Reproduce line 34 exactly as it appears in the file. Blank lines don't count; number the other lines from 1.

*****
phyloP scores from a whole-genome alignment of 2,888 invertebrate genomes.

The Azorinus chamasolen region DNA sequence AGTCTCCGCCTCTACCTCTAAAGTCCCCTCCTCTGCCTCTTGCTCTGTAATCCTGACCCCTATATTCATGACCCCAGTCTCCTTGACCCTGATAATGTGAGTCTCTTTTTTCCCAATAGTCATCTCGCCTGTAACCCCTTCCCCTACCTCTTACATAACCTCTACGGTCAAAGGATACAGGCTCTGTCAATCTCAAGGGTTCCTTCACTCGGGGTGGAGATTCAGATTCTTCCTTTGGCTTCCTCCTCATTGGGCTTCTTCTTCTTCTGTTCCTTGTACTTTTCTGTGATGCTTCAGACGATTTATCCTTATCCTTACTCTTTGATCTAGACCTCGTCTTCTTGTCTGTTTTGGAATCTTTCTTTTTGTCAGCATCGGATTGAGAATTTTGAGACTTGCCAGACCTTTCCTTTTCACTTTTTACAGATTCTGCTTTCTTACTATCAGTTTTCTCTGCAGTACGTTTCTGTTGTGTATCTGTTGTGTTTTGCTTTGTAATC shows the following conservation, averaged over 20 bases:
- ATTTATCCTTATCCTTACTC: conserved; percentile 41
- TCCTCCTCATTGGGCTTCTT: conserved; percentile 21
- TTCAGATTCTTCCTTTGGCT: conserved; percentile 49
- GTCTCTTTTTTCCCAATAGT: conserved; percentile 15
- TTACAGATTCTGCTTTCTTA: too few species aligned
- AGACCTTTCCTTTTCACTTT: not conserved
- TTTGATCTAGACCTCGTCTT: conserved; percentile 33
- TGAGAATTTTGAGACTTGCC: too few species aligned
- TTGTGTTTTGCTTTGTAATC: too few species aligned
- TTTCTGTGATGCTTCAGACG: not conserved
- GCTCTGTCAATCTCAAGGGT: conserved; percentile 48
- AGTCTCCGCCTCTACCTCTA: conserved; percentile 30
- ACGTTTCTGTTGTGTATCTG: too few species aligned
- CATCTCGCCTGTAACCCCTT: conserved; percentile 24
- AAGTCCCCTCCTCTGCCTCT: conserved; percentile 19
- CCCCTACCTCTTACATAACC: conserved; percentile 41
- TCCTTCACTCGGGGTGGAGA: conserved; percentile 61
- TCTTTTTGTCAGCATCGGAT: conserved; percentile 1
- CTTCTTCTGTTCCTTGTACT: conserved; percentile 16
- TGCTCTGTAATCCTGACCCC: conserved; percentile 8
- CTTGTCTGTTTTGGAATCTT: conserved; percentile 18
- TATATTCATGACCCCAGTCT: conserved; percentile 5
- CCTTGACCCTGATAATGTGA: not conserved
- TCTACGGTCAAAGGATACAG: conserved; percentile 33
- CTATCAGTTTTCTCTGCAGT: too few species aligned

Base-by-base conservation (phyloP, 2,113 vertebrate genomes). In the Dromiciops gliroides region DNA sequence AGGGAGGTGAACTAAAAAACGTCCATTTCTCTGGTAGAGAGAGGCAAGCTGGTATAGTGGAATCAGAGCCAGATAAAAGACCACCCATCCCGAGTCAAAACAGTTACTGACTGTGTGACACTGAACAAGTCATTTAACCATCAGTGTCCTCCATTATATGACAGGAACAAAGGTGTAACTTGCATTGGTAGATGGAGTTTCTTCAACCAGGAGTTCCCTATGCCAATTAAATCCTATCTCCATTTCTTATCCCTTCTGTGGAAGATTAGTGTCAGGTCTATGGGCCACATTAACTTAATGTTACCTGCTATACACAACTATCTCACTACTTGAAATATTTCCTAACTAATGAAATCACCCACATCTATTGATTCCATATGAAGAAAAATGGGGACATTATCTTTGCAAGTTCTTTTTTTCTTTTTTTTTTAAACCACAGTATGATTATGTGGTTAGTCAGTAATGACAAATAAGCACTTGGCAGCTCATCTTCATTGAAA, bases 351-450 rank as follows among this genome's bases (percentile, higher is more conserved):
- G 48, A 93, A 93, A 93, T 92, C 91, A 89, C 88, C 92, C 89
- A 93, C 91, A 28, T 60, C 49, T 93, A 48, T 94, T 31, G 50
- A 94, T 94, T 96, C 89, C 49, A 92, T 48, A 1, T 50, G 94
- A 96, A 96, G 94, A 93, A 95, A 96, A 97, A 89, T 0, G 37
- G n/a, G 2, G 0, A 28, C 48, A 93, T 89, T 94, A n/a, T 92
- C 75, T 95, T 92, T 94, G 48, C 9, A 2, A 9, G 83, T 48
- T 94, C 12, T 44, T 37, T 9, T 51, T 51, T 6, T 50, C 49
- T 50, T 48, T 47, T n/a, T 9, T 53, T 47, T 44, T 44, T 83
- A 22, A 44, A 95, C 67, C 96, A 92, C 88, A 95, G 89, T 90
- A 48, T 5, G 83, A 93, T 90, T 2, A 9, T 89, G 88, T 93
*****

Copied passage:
- C 75, T 95, T 92, T 94, G 48, C 9, A 2, A 9, G 83, T 48